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What is Extrinsic Obstruction of the Ureter?

How the Urinary Tract Works?

Male Urinary Tract
Male Urinary Tract
Medical Illustration Copyright © 2015 Nucleus Medical Media, All rights reserved

Female Urinary Tract
Female Urinary Tract
Medical Illustration Copyright © 2015 Nucleus Medical Media, All rights reserved

The bladder and kidneys are part of the urinary system the organs in our bodies that produce, store and pass urine. You have 2 kidneys that produce urine. Then urine is stored in the bladder. The muscles in the lower part of your abdomen hold your bladder in place.

When it isn't full of urine, the bladder is relaxed. When nerve signals in your brain let you know that your bladder is getting full, you feel the need to urinate. If your urinary system is normal, you can delay urination for some time.

Once you are ready to urinate, the brain sends a signal to the bladder. Then the bladder muscles squeeze (or "contract"). This forces the urine out through the urethra, the tube that carries urine from your body. The urethra has muscles called sphincters. They help keep the urethra closed so urine doesn't leak before you're ready to go to the bathroom. These sphincters open up when the bladder contracts.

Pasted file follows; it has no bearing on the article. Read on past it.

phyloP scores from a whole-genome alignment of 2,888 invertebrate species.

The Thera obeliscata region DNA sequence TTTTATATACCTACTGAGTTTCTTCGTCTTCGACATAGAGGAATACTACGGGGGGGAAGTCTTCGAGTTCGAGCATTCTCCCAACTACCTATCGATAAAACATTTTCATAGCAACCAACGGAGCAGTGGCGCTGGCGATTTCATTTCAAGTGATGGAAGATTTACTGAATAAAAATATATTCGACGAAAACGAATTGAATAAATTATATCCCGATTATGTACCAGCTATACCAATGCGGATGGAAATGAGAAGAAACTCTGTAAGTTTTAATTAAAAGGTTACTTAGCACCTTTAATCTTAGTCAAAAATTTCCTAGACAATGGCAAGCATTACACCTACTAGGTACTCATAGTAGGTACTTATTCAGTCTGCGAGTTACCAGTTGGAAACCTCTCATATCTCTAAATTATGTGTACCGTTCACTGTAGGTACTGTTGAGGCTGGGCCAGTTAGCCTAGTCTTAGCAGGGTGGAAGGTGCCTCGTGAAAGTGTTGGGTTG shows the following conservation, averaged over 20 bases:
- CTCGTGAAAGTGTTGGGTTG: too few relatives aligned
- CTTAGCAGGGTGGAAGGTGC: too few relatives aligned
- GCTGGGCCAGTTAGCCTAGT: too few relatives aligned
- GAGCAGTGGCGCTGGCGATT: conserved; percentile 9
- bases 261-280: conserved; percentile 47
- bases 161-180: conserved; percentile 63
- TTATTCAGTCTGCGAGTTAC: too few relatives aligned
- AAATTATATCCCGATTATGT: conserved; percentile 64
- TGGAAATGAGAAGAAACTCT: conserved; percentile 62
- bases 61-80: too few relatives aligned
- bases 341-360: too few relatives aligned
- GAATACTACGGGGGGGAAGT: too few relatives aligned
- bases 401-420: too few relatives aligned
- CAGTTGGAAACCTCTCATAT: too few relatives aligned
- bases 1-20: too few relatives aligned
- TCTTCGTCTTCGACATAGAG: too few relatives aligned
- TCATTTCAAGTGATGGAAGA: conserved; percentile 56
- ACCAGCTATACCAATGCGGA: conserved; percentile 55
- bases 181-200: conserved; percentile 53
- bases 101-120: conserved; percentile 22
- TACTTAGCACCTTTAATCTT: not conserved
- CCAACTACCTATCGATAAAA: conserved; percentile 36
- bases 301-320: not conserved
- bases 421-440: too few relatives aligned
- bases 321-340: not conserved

What is Extrinsic Obstruction of the Ureter?

The ureter is a muscular tube that transfers urine from the kidney to the bladder. It is about 10 inches long, with the upper half in the belly and the lower half in the pelvic area. But what happens when the ureter becomes blocked?

Extrinsic obstruction of the ureter is caused when organs press against the ureter, causing a blockage in the ureter. This affects the flow of urine out of the ureter. After some time, urine can build up, which can hurt the kidney.